The drawing shows the snorkel system of the invention, comprising a camera body 1, having an eyepiece 2 and a lens mount 3, connected to a mounting ring 4, of a snorkel assembly 5. Camera body 1 has the usual electronics or film or videotape advancing mechanism (not shown) and is a fully operational television, videotape, motion picture or still camera minus the camera lens itself. Mounting ring 4 is fixedly secured to the lens mount 3 in a conventional manner, such as by screw-in or bayonet mounting.

The snorkel assembly 5 includes a tubular housing 6 having a lens mount 7 at the end remote from camera body 1. Lens 8, such as a zoom lens or other lens of desired optical characteristics,is mounted to lens mount 7 in a conventional manner. Adjacent lens mount 7 is a 90 prism 9, and compound lenses 20 and 30 are located between prism 9 and mounting ring 4. Compound lenses 20 and 30 are shown diagrammatically with only the front and rear elements drawn in solid line. Penta-prism 10 is located immediately following compound lens 30 to complete the optional elements of the snorkel assembly 5.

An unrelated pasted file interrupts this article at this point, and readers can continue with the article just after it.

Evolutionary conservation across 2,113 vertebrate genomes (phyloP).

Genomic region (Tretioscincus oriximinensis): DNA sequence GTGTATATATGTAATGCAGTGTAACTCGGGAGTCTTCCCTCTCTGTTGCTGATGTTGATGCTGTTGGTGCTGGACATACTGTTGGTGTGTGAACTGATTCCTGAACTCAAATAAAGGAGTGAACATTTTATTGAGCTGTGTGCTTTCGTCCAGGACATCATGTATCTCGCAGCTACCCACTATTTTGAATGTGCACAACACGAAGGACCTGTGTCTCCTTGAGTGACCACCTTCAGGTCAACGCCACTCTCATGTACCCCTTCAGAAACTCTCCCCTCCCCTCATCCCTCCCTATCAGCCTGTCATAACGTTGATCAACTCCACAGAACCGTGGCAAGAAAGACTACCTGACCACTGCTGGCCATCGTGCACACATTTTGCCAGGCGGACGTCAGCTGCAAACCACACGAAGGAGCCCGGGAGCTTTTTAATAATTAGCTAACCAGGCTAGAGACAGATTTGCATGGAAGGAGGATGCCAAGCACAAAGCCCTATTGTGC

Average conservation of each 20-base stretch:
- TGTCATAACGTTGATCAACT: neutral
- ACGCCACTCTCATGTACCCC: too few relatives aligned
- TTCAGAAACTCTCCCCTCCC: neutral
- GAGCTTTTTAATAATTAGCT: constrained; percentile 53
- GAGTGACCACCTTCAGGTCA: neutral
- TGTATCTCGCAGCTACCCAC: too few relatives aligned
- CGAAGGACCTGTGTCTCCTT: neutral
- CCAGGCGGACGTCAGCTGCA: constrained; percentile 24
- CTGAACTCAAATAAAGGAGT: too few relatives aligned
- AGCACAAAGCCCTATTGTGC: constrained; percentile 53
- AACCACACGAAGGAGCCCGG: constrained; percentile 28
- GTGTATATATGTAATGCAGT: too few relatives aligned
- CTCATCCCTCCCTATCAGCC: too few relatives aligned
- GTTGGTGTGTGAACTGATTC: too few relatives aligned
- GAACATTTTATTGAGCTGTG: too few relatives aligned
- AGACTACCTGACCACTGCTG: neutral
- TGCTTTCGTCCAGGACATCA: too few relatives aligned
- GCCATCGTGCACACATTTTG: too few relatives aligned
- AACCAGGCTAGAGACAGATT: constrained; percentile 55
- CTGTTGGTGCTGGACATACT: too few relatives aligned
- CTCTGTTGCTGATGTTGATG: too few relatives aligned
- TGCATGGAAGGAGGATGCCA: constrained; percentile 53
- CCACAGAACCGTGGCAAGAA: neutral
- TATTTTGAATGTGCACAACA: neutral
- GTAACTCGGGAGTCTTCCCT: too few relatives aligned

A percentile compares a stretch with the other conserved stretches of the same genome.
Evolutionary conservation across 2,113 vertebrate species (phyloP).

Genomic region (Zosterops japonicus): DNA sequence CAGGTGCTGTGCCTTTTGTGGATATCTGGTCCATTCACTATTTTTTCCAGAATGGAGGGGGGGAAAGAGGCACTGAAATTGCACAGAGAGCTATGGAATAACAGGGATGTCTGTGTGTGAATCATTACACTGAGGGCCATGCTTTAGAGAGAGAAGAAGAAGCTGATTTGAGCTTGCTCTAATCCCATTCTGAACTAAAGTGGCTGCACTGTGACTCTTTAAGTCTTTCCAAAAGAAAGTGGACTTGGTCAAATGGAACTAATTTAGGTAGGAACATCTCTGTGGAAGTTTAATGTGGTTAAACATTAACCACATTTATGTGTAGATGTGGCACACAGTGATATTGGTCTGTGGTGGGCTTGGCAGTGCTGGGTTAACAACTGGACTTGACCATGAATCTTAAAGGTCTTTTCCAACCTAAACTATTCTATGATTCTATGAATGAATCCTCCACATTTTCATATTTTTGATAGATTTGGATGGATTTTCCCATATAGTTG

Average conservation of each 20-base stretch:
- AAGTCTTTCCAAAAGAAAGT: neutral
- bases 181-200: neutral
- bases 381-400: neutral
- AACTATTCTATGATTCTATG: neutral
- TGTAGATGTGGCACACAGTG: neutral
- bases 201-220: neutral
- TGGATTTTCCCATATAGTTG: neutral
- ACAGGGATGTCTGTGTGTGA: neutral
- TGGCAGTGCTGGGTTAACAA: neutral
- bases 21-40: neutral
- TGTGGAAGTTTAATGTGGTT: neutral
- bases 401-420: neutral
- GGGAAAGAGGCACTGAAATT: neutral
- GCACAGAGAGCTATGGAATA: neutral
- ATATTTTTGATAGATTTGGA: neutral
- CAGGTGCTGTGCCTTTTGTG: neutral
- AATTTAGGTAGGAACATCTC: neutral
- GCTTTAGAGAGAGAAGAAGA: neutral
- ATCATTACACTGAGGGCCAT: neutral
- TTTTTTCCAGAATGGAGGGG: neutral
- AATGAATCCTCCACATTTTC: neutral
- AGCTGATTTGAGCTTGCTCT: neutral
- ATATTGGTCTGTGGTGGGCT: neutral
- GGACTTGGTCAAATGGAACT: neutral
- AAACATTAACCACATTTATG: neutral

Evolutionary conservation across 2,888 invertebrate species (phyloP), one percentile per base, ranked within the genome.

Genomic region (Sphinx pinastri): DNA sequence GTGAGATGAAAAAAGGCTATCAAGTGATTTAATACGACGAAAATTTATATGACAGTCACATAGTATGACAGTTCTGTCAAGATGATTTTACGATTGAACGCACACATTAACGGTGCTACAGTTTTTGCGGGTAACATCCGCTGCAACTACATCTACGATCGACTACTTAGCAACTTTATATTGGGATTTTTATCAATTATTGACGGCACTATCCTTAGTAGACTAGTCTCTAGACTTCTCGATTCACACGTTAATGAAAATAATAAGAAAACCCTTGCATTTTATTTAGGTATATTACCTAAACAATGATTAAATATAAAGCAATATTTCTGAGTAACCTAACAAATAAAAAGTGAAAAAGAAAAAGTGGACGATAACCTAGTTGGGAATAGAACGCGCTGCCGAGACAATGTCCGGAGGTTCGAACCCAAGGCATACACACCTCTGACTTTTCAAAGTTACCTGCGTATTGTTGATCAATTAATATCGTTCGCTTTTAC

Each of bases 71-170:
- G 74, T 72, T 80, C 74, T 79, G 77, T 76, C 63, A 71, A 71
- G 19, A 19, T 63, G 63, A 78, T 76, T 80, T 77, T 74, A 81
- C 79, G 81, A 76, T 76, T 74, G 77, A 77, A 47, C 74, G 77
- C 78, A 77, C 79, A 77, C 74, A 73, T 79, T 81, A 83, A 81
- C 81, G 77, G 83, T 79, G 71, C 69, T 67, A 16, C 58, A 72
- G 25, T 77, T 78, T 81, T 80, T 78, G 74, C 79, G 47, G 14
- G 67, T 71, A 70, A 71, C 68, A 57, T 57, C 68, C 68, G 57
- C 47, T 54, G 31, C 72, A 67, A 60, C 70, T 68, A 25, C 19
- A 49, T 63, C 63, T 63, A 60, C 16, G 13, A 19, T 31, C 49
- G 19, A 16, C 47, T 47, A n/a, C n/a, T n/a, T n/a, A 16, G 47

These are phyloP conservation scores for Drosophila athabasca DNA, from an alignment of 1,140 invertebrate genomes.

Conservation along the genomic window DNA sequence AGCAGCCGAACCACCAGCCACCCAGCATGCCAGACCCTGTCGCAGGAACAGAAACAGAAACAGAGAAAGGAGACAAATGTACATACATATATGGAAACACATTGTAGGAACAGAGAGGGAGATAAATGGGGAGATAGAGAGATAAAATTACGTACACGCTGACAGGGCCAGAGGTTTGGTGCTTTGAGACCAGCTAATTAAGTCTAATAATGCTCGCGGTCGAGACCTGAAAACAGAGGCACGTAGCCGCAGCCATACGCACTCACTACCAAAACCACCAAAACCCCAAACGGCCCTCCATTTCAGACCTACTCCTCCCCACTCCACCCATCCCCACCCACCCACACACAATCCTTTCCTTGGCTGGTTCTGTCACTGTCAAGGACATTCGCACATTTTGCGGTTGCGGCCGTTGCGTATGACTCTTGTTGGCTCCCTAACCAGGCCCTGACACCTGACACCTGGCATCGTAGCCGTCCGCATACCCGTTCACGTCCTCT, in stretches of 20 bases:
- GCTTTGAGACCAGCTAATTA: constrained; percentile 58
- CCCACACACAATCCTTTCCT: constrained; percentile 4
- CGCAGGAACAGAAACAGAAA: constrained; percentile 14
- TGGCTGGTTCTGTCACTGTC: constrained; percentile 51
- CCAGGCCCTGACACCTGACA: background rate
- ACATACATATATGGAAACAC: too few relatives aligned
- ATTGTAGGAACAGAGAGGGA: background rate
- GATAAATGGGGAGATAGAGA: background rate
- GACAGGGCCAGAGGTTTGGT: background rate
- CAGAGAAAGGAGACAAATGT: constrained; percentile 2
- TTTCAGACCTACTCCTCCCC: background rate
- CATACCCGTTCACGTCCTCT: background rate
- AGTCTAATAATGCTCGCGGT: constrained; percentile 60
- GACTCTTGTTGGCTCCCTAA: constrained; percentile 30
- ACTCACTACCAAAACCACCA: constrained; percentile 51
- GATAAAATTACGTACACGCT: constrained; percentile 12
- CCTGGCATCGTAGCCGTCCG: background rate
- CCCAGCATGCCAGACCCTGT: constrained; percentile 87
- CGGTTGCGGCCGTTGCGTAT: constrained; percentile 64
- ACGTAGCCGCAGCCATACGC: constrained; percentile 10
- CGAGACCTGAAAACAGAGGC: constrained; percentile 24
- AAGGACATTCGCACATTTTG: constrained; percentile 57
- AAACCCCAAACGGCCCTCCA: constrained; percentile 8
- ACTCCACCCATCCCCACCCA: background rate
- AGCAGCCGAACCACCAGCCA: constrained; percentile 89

Mounting ring 4 is carried by support member 6a, which is fixedly secured to housing 6, as by screw threads or the like. Pin 11 passes through an arm 6b extending from housing 6 and thence through one of the apertures 4a in mounting ring 4. Spring 6c (FIG. 2) is secured to the head 11a of pin 11 and to the arm 6b and urges the head 11a into engagement with the arm 6b. Apertures 4a are spaced around the axis of ring 4, and four apertures 4a are shown, spaced 90 apart. Usually this will be sufficient, but more or less apertures may be used. When pin 11 is pulled out of aperture 4a, the snorkel assembly 5 is free to rotate relative to the mounting ring 4 about the axis of mounting ring 4. Since ring 4 is fixedly secured to the camera body 1, the snorkel assembly 5 may thus be rotated relative to the camera body 1, as well. Insertion of pin 11 into aperture 4a locks the snorkel assembly 5 in place.